Research Says Unbanked Still Use Credit Cards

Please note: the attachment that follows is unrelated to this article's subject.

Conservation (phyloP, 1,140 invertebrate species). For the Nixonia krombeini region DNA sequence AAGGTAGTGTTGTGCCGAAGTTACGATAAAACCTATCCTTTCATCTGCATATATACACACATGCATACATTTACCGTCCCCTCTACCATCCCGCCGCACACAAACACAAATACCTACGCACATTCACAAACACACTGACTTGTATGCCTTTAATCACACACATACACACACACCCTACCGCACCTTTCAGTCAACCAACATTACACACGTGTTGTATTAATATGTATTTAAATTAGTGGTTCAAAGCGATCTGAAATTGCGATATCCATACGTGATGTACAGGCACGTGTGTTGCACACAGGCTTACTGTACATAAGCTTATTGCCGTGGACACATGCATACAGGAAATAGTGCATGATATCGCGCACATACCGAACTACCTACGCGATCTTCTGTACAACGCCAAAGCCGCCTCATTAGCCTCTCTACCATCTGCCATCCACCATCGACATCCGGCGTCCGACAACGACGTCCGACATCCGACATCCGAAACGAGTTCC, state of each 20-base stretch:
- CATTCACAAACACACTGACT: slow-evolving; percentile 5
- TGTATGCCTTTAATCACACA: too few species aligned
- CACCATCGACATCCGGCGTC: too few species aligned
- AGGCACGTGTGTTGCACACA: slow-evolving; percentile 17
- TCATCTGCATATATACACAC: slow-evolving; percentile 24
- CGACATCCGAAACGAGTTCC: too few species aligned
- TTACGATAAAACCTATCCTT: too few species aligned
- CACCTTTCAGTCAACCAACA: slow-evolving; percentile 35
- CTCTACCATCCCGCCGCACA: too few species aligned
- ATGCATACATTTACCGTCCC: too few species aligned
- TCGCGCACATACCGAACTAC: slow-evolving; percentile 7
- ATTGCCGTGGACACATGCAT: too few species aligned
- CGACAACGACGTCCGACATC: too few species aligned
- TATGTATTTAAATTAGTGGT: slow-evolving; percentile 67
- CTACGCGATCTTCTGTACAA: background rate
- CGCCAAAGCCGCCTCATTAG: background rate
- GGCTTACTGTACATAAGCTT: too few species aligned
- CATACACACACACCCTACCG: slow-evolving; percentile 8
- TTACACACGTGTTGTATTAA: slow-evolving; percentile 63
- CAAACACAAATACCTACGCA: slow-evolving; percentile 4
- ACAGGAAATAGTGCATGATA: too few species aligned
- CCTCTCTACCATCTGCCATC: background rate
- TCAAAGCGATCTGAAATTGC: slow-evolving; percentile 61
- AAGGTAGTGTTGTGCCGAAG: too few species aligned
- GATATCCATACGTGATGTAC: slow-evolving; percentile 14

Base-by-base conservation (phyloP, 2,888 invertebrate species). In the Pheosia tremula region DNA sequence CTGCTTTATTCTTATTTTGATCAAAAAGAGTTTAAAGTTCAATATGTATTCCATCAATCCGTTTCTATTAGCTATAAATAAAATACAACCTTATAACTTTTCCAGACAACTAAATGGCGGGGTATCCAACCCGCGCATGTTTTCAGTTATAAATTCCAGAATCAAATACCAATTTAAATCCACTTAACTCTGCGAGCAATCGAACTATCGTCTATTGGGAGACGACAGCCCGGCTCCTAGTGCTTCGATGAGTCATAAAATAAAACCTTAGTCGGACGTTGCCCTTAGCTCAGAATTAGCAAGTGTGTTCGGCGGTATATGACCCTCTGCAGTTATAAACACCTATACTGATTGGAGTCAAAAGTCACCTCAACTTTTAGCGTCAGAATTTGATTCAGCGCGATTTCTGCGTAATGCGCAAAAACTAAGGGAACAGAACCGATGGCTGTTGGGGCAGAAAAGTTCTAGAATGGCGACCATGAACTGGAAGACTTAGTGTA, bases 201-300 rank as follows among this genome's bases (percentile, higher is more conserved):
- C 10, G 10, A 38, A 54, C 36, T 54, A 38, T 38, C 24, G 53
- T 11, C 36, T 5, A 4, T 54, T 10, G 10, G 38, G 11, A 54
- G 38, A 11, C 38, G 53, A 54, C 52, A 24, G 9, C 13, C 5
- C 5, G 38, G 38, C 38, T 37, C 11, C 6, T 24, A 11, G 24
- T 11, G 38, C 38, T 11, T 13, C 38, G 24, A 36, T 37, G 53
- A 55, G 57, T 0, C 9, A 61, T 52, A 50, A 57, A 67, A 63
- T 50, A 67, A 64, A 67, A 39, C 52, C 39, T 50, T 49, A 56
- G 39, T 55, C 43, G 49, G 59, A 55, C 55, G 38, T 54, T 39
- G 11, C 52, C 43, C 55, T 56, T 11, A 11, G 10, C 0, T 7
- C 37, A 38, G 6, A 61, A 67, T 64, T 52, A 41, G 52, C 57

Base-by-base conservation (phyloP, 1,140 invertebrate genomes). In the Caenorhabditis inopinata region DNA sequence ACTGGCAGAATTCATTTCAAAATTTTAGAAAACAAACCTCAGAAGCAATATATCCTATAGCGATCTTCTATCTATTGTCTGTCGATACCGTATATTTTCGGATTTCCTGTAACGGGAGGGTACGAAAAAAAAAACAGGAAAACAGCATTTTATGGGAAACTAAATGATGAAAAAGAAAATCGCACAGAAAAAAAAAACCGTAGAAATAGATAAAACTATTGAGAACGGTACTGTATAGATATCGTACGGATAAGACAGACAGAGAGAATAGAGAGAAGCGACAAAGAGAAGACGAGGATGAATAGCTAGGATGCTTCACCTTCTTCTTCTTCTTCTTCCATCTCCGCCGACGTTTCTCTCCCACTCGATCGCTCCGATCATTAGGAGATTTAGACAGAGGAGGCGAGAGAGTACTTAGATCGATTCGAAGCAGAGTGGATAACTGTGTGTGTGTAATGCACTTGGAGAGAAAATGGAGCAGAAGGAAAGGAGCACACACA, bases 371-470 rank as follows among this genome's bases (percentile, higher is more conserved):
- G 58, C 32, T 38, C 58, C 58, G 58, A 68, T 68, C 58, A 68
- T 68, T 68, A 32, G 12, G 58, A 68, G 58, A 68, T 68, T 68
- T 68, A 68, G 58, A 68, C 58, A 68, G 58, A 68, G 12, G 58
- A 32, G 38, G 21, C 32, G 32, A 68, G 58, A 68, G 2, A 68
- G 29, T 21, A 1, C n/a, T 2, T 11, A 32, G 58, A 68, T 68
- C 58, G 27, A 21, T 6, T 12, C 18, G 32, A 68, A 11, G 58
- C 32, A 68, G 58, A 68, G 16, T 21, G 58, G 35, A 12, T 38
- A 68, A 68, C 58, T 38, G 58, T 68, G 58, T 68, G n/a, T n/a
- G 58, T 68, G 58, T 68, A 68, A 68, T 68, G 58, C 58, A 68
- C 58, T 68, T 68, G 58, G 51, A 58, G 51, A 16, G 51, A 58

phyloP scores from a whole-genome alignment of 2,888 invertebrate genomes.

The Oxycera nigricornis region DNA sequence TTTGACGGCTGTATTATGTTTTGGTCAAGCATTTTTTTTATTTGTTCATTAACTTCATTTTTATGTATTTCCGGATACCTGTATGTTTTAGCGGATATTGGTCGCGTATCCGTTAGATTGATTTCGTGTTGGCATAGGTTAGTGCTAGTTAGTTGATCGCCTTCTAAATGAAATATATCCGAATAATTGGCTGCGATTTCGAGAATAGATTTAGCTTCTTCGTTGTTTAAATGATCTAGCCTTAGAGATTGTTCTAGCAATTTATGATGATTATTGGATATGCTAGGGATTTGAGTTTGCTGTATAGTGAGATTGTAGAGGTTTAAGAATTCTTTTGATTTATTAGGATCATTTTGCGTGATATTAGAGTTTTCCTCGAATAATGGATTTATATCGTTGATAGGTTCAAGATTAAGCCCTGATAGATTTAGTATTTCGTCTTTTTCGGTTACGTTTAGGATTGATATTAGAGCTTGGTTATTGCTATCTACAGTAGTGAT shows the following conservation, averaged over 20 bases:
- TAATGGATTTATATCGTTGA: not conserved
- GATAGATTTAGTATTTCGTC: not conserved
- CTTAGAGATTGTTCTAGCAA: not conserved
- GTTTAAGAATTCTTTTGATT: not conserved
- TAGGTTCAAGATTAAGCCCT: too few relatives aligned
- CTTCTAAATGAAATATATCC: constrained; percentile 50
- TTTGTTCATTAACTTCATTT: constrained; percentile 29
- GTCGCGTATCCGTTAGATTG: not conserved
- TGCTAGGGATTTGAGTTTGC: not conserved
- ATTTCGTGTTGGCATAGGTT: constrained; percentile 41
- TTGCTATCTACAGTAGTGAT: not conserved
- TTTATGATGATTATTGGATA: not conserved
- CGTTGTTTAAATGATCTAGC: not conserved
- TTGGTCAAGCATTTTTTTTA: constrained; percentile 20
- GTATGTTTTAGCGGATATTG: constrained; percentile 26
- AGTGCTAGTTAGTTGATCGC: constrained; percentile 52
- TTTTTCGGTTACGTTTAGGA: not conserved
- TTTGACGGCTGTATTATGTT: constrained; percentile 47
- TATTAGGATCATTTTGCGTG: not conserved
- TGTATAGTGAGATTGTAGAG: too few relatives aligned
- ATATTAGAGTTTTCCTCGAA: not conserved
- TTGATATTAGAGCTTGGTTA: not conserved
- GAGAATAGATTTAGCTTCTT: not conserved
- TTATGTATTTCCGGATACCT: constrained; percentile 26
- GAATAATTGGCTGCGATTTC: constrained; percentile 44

NEW YORK - A leading market research firm says that its surveys are showing that people without bank accounts are often still users of some sort of credit card, whether from a retail store, oil company or financial institution. Scarborough Research said its surveys of 200,000 adult consumers in 75 metropolitan locations in the U.S. found that 22% of the men and women who don't have a relationship with a financial institution nonetheless used a credit card in the past three months. Visa is the preferred brand, the survey found, with roughly 13% or about 1.3 million consumers without bank accounts using a Visa card in the last three months. The primary candidates for cards among those without accounts are the young and lower income, the firm said. "The unbanked are young, tend to be ethnic and just starting out. Credit cards are an important transaction option as they do not have basic financial services, like checking accounts, established yet," said Karla Horton, manager with Scarborough. "Credit card companies aggressively target the younger age group. Often, credit card applications are widely available on college campuses and in malls. Banks and credit card brands who establish relationships with these younger consumers may have an advantage when they are ready to begin using other financial services."